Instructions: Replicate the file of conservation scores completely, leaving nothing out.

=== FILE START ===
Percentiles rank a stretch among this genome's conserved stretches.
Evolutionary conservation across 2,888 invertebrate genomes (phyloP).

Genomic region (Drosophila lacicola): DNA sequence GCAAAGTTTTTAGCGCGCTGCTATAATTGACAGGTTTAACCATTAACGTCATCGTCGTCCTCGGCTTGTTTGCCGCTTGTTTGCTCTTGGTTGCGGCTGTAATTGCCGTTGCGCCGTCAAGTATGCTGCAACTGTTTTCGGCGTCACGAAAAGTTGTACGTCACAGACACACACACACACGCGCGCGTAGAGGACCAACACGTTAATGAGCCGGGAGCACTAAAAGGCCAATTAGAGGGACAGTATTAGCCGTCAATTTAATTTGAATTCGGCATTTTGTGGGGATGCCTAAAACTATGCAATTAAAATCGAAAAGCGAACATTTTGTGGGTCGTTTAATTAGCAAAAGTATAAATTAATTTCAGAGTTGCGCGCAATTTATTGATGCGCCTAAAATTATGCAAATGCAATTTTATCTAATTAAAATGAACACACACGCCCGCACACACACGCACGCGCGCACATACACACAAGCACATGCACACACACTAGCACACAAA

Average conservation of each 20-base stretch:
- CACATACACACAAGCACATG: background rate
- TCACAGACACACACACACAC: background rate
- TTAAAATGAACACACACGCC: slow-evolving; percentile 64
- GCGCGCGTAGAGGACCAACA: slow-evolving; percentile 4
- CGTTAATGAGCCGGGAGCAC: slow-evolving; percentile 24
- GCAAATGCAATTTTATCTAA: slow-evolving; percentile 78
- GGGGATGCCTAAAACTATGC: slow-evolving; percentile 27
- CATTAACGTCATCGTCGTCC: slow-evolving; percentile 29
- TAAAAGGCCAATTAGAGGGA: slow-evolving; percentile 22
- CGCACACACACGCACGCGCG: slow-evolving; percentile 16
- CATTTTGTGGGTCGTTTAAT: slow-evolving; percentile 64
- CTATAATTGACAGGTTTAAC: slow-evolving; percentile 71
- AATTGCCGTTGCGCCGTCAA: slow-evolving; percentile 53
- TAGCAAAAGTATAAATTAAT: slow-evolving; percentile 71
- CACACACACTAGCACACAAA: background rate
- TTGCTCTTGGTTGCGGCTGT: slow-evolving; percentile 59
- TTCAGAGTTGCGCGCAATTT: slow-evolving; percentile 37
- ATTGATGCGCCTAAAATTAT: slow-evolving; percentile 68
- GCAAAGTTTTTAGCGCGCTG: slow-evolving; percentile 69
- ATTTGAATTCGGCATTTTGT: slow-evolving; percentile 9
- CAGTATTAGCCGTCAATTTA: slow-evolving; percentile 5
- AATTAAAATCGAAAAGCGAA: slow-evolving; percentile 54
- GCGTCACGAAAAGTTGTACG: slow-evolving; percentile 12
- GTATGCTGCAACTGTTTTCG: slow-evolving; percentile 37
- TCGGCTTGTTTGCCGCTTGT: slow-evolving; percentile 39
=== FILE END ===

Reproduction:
Percentiles rank a stretch among this genome's conserved stretches.
Evolutionary conservation across 2,888 invertebrate genomes (phyloP).

Genomic region (Drosophila lacicola): DNA sequence GCAAAGTTTTTAGCGCGCTGCTATAATTGACAGGTTTAACCATTAACGTCATCGTCGTCCTCGGCTTGTTTGCCGCTTGTTTGCTCTTGGTTGCGGCTGTAATTGCCGTTGCGCCGTCAAGTATGCTGCAACTGTTTTCGGCGTCACGAAAAGTTGTACGTCACAGACACACACACACACGCGCGCGTAGAGGACCAACACGTTAATGAGCCGGGAGCACTAAAAGGCCAATTAGAGGGACAGTATTAGCCGTCAATTTAATTTGAATTCGGCATTTTGTGGGGATGCCTAAAACTATGCAATTAAAATCGAAAAGCGAACATTTTGTGGGTCGTTTAATTAGCAAAAGTATAAATTAATTTCAGAGTTGCGCGCAATTTATTGATGCGCCTAAAATTATGCAAATGCAATTTTATCTAATTAAAATGAACACACACGCCCGCACACACACGCACGCGCGCACATACACACAAGCACATGCACACACACTAGCACACAAA

Average conservation of each 20-base stretch:
- CACATACACACAAGCACATG: background rate
- TCACAGACACACACACACAC: background rate
- TTAAAATGAACACACACGCC: slow-evolving; percentile 64
- GCGCGCGTAGAGGACCAACA: slow-evolving; percentile 4
- CGTTAATGAGCCGGGAGCAC: slow-evolving; percentile 24
- GCAAATGCAATTTTATCTAA: slow-evolving; percentile 78
- GGGGATGCCTAAAACTATGC: slow-evolving; percentile 27
- CATTAACGTCATCGTCGTCC: slow-evolving; percentile 29
- TAAAAGGCCAATTAGAGGGA: slow-evolving; percentile 22
- CGCACACACACGCACGCGCG: slow-evolving; percentile 16
- CATTTTGTGGGTCGTTTAAT: slow-evolving; percentile 64
- CTATAATTGACAGGTTTAAC: slow-evolving; percentile 71
- AATTGCCGTTGCGCCGTCAA: slow-evolving; percentile 53
- TAGCAAAAGTATAAATTAAT: slow-evolving; percentile 71
- CACACACACTAGCACACAAA: background rate
- TTGCTCTTGGTTGCGGCTGT: slow-evolving; percentile 59
- TTCAGAGTTGCGCGCAATTT: slow-evolving; percentile 37
- ATTGATGCGCCTAAAATTAT: slow-evolving; percentile 68
- GCAAAGTTTTTAGCGCGCTG: slow-evolving; percentile 69
- ATTTGAATTCGGCATTTTGT: slow-evolving; percentile 9
- CAGTATTAGCCGTCAATTTA: slow-evolving; percentile 5
- AATTAAAATCGAAAAGCGAA: slow-evolving; percentile 54
- GCGTCACGAAAAGTTGTACG: slow-evolving; percentile 12
- GTATGCTGCAACTGTTTTCG: slow-evolving; percentile 37
- TCGGCTTGTTTGCCGCTTGT: slow-evolving; percentile 39